Adapted from the USAID Global Health blog post: “Thailand’s Prince Mahidol Award Conference Highlights Health of Vulnerable Populations”
This week, more than 900 of the world’s top public health experts and advocates are gathered in Bangkok for the annual Prince Mahidol Award Conference (PMAC). The award was established in 1992 to honor the 100th birthday anniversary of Prince Mahidol of Songkla, whom Thais revere as the country’s “Father of Modern Medicine and Public Health.” He was also the father of the late King Bhumibol Adulyadej. HRH Princess Maha Chakri Sirindhorn, Prince Mahidol’s granddaughter, officially opened the conference on Wednesday morning.
At the opening plenary, Gro Harlem Brundtland said, “Thailand is home to one of the most socially inclusive health systems in the world. As your economy has grown, you have extended your benefits package using efficiency and equity as your principals. It has become a model for health reforms across the world. You are closer to the ideals of universal health coverage (UHC) than many high-income countries.” Brundtland is the former Director-General of the World Health Organization and former Prime Minister of Norway.
Before the conference opened, two USAID-sponsored side sessions focused on the 2017 PMAC theme – Addressing the Health of Vulnerable Populations for An Inclusive Society. On Sunday, Jennifer Adams, Acting Assistant Administrator in the Bureau for Global Health, welcomed 70 people to the session entitled Extending Coverage to Marginalized Groups:
“On behalf of USAID, I offer my heartfelt condolences to Her Majesty Queen Sirikit, her children and grandchildren, and the people of Thailand on the passing of His Majesty King Bhumibol Adulyadej. His Majesty was a tireless champion of his country’s development and demonstrated unflagging devotion to improving the standard of living of the Thai people. His Majesty’s care for the Thai people is an example of the leadership required to build a strong health system, committed to caring for all Thai people.”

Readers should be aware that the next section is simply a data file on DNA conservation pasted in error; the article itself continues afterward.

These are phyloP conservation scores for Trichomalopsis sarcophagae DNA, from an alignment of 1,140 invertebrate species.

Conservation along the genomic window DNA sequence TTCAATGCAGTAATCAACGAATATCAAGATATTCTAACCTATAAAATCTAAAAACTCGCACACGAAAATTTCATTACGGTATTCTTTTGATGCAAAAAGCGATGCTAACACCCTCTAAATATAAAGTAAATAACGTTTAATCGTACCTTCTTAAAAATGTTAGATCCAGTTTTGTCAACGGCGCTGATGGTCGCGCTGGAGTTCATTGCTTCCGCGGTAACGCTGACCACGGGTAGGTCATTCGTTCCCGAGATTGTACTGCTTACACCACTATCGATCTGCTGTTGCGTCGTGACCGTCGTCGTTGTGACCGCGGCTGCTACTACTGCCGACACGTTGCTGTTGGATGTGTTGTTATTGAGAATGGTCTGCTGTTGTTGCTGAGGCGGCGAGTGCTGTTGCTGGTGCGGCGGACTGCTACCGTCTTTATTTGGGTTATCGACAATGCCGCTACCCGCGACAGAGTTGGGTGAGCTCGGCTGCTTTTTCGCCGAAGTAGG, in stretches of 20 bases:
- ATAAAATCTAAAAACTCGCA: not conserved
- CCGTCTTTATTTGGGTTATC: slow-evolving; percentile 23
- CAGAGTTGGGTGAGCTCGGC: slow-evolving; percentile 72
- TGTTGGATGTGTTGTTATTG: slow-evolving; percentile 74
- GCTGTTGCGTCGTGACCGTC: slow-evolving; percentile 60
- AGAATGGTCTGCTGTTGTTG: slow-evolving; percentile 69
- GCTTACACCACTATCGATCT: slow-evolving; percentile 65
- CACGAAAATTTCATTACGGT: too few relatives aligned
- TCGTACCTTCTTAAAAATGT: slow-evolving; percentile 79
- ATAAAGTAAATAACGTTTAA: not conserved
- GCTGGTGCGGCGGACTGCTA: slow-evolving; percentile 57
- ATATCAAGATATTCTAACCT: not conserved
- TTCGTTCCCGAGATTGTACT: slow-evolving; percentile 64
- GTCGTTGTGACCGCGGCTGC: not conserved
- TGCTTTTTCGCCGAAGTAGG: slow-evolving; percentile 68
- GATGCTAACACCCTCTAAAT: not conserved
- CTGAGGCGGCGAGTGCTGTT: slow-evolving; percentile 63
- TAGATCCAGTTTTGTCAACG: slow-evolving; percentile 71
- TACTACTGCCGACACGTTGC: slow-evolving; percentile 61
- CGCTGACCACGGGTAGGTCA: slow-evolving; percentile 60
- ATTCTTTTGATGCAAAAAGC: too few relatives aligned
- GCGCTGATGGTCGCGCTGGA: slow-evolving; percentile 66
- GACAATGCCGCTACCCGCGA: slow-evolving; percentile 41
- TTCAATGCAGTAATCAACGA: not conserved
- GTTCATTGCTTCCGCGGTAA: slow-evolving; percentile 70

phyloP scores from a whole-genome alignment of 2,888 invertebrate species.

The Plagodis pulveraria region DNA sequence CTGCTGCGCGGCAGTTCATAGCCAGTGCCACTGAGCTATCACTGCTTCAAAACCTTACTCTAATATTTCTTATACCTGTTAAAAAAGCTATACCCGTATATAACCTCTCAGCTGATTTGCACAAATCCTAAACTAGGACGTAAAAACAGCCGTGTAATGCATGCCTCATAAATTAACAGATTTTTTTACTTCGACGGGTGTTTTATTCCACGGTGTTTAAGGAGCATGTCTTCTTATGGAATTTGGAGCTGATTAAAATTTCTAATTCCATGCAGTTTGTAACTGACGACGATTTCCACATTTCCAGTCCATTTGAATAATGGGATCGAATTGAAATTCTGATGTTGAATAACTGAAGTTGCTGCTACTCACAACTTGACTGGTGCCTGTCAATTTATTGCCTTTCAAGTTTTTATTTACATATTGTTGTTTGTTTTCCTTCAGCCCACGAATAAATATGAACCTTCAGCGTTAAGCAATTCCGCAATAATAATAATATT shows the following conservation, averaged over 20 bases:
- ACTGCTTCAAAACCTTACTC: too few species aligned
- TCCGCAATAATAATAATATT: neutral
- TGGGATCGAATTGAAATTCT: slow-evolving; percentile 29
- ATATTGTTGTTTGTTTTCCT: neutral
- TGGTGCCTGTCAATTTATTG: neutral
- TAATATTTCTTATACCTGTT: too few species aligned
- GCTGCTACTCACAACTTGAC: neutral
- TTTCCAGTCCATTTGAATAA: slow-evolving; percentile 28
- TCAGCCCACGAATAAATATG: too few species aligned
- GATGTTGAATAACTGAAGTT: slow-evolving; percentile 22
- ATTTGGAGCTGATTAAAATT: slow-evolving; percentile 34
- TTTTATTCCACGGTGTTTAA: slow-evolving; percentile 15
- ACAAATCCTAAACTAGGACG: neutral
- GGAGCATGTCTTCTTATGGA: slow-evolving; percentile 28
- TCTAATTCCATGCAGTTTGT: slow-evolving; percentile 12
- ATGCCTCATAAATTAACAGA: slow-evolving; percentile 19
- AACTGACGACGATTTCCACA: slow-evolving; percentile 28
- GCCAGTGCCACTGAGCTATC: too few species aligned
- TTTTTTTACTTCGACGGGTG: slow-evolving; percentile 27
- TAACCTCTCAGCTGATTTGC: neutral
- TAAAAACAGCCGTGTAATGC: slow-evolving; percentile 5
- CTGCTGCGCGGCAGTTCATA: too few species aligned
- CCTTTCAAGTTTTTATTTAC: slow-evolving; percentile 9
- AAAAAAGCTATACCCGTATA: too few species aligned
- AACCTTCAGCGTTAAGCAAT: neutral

The all-day session drew on country experiences and global evidence to explore strategies to expand financial protection to those who are often excluded ‒ the informal sector and the poor ‒ and how initiatives targeting the most vulnerable can be scaled up. Speakers included Jodi Charles, USAID’s Senior Health Systems Advisor, Office of Health Systems; Asha George, School of Public Health, University of the Western Cape; Davidson Gwatkin of the Results for Development Institute; and Prastuti Soewondo, Government of Indonesia. This event was co-hosted by USAID’s Office of Health Systems and three USAID global health projects – the Health Finance and Governance (HFG), Sustaining Health Outcomes through the Private Sector Plus (SHOPS Plus), and Health Policy Plus (HP+) projects.
Asha George, HFG Project, shared findings from a new prospective study in Gujarat, India, that tracked pregnant and postpartum women’s use of maternal healthcare services using a report card and community level dialogues. A key finding was that even in a “well performing” state, non-governmental organizations play a critical role in addressing both demand and supply side barriers that can inhibit governments’ capacity to provide quality services.
Thomas Maina, HP+ Project, shared insights on Kenya’s program to offer free maternity care. “We are looking at free maternity as one way to help Kenya achieve UHC. We have seen tremendous results. We are now at 650,000 deliveries; our target is 900,000 deliveries. In terms of moving toward UHC, the process has been slow, but I can see there is the political will, but we need to do quite a lot.”
Jeanna Holtz, SHOPS Plus Project, spoke on the role of private health insurance and voucher programs, and how they can can help protect the marginalized, when they are carefully orchestrated and complement government-sponsored programs. “Universal health coverage is an aspiration. There will be gaps, but private health insurance can help cover these gaps.”